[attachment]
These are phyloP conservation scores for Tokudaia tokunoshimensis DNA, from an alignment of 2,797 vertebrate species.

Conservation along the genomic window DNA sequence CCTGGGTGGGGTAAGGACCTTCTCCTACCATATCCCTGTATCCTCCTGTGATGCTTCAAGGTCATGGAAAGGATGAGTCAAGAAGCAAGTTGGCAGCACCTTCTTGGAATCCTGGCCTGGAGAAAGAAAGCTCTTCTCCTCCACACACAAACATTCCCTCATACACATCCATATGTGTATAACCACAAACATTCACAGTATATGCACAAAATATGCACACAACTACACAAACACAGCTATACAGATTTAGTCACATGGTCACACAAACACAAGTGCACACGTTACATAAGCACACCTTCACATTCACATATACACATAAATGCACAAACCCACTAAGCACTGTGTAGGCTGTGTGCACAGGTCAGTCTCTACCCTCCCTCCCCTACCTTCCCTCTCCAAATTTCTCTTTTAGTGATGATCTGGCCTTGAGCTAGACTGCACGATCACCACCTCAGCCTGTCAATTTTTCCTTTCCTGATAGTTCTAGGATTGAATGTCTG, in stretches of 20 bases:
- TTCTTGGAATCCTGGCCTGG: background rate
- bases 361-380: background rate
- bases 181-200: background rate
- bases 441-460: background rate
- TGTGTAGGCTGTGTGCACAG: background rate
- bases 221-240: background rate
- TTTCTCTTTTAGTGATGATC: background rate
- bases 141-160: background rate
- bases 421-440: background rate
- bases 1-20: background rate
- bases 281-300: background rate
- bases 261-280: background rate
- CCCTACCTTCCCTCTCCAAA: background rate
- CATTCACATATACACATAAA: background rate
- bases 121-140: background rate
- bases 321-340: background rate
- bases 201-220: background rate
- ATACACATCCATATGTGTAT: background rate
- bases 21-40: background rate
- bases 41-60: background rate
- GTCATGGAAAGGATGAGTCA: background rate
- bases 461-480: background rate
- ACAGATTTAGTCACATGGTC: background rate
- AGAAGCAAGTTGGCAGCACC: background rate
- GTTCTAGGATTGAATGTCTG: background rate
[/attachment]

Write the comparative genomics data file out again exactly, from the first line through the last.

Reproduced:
These are phyloP conservation scores for Tokudaia tokunoshimensis DNA, from an alignment of 2,797 vertebrate species.

Conservation along the genomic window DNA sequence CCTGGGTGGGGTAAGGACCTTCTCCTACCATATCCCTGTATCCTCCTGTGATGCTTCAAGGTCATGGAAAGGATGAGTCAAGAAGCAAGTTGGCAGCACCTTCTTGGAATCCTGGCCTGGAGAAAGAAAGCTCTTCTCCTCCACACACAAACATTCCCTCATACACATCCATATGTGTATAACCACAAACATTCACAGTATATGCACAAAATATGCACACAACTACACAAACACAGCTATACAGATTTAGTCACATGGTCACACAAACACAAGTGCACACGTTACATAAGCACACCTTCACATTCACATATACACATAAATGCACAAACCCACTAAGCACTGTGTAGGCTGTGTGCACAGGTCAGTCTCTACCCTCCCTCCCCTACCTTCCCTCTCCAAATTTCTCTTTTAGTGATGATCTGGCCTTGAGCTAGACTGCACGATCACCACCTCAGCCTGTCAATTTTTCCTTTCCTGATAGTTCTAGGATTGAATGTCTG, in stretches of 20 bases:
- TTCTTGGAATCCTGGCCTGG: background rate
- bases 361-380: background rate
- bases 181-200: background rate
- bases 441-460: background rate
- TGTGTAGGCTGTGTGCACAG: background rate
- bases 221-240: background rate
- TTTCTCTTTTAGTGATGATC: background rate
- bases 141-160: background rate
- bases 421-440: background rate
- bases 1-20: background rate
- bases 281-300: background rate
- bases 261-280: background rate
- CCCTACCTTCCCTCTCCAAA: background rate
- CATTCACATATACACATAAA: background rate
- bases 121-140: background rate
- bases 321-340: background rate
- bases 201-220: background rate
- ATACACATCCATATGTGTAT: background rate
- bases 21-40: background rate
- bases 41-60: background rate
- GTCATGGAAAGGATGAGTCA: background rate
- bases 461-480: background rate
- ACAGATTTAGTCACATGGTC: background rate
- AGAAGCAAGTTGGCAGCACC: background rate
- GTTCTAGGATTGAATGTCTG: background rate